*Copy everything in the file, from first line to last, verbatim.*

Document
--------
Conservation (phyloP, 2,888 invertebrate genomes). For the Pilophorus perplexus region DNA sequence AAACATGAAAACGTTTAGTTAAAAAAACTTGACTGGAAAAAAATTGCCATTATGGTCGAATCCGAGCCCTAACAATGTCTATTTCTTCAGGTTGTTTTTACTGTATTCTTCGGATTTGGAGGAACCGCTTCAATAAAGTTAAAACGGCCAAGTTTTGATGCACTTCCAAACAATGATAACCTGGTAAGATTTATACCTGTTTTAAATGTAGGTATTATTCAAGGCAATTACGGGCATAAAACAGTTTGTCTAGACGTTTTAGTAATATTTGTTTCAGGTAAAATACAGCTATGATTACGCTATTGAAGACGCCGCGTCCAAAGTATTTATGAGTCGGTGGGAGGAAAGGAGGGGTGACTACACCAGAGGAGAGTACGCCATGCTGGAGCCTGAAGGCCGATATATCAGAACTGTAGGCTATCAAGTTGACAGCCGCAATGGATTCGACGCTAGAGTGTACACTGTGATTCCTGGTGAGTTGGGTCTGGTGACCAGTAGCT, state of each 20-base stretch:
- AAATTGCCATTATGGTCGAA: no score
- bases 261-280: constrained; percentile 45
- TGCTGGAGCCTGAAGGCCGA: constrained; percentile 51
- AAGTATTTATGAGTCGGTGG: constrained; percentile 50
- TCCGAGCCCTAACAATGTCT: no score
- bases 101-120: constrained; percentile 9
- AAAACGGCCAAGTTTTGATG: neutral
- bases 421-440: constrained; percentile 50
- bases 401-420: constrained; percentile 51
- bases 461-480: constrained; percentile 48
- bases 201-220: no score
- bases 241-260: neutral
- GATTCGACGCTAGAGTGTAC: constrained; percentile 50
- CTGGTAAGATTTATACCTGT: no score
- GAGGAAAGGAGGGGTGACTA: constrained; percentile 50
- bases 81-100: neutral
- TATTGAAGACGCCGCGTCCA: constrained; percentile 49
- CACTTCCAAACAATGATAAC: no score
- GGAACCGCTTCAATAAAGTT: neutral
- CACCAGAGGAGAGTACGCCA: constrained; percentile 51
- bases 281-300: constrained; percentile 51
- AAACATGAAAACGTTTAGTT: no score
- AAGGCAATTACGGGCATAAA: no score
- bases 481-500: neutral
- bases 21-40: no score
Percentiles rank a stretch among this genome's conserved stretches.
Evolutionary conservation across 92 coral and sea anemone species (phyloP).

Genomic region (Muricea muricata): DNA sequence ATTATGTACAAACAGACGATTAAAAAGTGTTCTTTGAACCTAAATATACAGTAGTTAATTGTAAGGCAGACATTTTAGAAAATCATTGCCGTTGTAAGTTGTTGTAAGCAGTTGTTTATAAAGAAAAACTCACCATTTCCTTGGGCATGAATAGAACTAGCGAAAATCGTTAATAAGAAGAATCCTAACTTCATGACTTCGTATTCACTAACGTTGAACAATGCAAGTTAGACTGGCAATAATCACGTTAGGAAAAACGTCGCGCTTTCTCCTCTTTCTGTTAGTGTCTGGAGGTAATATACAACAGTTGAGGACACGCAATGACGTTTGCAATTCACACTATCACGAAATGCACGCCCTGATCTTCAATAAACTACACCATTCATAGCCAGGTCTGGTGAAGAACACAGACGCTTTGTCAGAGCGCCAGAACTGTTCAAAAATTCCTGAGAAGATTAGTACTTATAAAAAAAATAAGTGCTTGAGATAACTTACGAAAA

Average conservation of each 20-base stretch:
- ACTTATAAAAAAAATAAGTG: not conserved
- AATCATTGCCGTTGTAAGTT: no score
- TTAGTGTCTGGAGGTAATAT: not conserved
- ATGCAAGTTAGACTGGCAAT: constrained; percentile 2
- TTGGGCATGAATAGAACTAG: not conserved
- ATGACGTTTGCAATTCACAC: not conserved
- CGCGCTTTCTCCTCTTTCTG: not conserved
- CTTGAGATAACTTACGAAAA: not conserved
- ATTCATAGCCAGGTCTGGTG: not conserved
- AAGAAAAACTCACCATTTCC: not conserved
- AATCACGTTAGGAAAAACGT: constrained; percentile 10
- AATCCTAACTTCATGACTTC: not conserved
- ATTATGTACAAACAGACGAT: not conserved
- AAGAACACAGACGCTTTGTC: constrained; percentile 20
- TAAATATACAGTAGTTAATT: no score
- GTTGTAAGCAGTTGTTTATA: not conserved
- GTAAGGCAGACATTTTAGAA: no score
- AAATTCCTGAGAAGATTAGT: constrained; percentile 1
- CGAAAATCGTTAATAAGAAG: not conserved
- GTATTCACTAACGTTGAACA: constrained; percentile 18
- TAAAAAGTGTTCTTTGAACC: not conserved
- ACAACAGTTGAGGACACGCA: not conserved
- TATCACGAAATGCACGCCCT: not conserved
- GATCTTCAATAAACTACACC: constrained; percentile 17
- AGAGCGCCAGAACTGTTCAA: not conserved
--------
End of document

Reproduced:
Conservation (phyloP, 2,888 invertebrate genomes). For the Pilophorus perplexus region DNA sequence AAACATGAAAACGTTTAGTTAAAAAAACTTGACTGGAAAAAAATTGCCATTATGGTCGAATCCGAGCCCTAACAATGTCTATTTCTTCAGGTTGTTTTTACTGTATTCTTCGGATTTGGAGGAACCGCTTCAATAAAGTTAAAACGGCCAAGTTTTGATGCACTTCCAAACAATGATAACCTGGTAAGATTTATACCTGTTTTAAATGTAGGTATTATTCAAGGCAATTACGGGCATAAAACAGTTTGTCTAGACGTTTTAGTAATATTTGTTTCAGGTAAAATACAGCTATGATTACGCTATTGAAGACGCCGCGTCCAAAGTATTTATGAGTCGGTGGGAGGAAAGGAGGGGTGACTACACCAGAGGAGAGTACGCCATGCTGGAGCCTGAAGGCCGATATATCAGAACTGTAGGCTATCAAGTTGACAGCCGCAATGGATTCGACGCTAGAGTGTACACTGTGATTCCTGGTGAGTTGGGTCTGGTGACCAGTAGCT, state of each 20-base stretch:
- AAATTGCCATTATGGTCGAA: no score
- bases 261-280: constrained; percentile 45
- TGCTGGAGCCTGAAGGCCGA: constrained; percentile 51
- AAGTATTTATGAGTCGGTGG: constrained; percentile 50
- TCCGAGCCCTAACAATGTCT: no score
- bases 101-120: constrained; percentile 9
- AAAACGGCCAAGTTTTGATG: neutral
- bases 421-440: constrained; percentile 50
- bases 401-420: constrained; percentile 51
- bases 461-480: constrained; percentile 48
- bases 201-220: no score
- bases 241-260: neutral
- GATTCGACGCTAGAGTGTAC: constrained; percentile 50
- CTGGTAAGATTTATACCTGT: no score
- GAGGAAAGGAGGGGTGACTA: constrained; percentile 50
- bases 81-100: neutral
- TATTGAAGACGCCGCGTCCA: constrained; percentile 49
- CACTTCCAAACAATGATAAC: no score
- GGAACCGCTTCAATAAAGTT: neutral
- CACCAGAGGAGAGTACGCCA: constrained; percentile 51
- bases 281-300: constrained; percentile 51
- AAACATGAAAACGTTTAGTT: no score
- AAGGCAATTACGGGCATAAA: no score
- bases 481-500: neutral
- bases 21-40: no score
Percentiles rank a stretch among this genome's conserved stretches.
Evolutionary conservation across 92 coral and sea anemone species (phyloP).

Genomic region (Muricea muricata): DNA sequence ATTATGTACAAACAGACGATTAAAAAGTGTTCTTTGAACCTAAATATACAGTAGTTAATTGTAAGGCAGACATTTTAGAAAATCATTGCCGTTGTAAGTTGTTGTAAGCAGTTGTTTATAAAGAAAAACTCACCATTTCCTTGGGCATGAATAGAACTAGCGAAAATCGTTAATAAGAAGAATCCTAACTTCATGACTTCGTATTCACTAACGTTGAACAATGCAAGTTAGACTGGCAATAATCACGTTAGGAAAAACGTCGCGCTTTCTCCTCTTTCTGTTAGTGTCTGGAGGTAATATACAACAGTTGAGGACACGCAATGACGTTTGCAATTCACACTATCACGAAATGCACGCCCTGATCTTCAATAAACTACACCATTCATAGCCAGGTCTGGTGAAGAACACAGACGCTTTGTCAGAGCGCCAGAACTGTTCAAAAATTCCTGAGAAGATTAGTACTTATAAAAAAAATAAGTGCTTGAGATAACTTACGAAAA

Average conservation of each 20-base stretch:
- ACTTATAAAAAAAATAAGTG: not conserved
- AATCATTGCCGTTGTAAGTT: no score
- TTAGTGTCTGGAGGTAATAT: not conserved
- ATGCAAGTTAGACTGGCAAT: constrained; percentile 2
- TTGGGCATGAATAGAACTAG: not conserved
- ATGACGTTTGCAATTCACAC: not conserved
- CGCGCTTTCTCCTCTTTCTG: not conserved
- CTTGAGATAACTTACGAAAA: not conserved
- ATTCATAGCCAGGTCTGGTG: not conserved
- AAGAAAAACTCACCATTTCC: not conserved
- AATCACGTTAGGAAAAACGT: constrained; percentile 10
- AATCCTAACTTCATGACTTC: not conserved
- ATTATGTACAAACAGACGAT: not conserved
- AAGAACACAGACGCTTTGTC: constrained; percentile 20
- TAAATATACAGTAGTTAATT: no score
- GTTGTAAGCAGTTGTTTATA: not conserved
- GTAAGGCAGACATTTTAGAA: no score
- AAATTCCTGAGAAGATTAGT: constrained; percentile 1
- CGAAAATCGTTAATAAGAAG: not conserved
- GTATTCACTAACGTTGAACA: constrained; percentile 18
- TAAAAAGTGTTCTTTGAACC: not conserved
- ACAACAGTTGAGGACACGCA: not conserved
- TATCACGAAATGCACGCCCT: not conserved
- GATCTTCAATAAACTACACC: constrained; percentile 17
- AGAGCGCCAGAACTGTTCAA: not conserved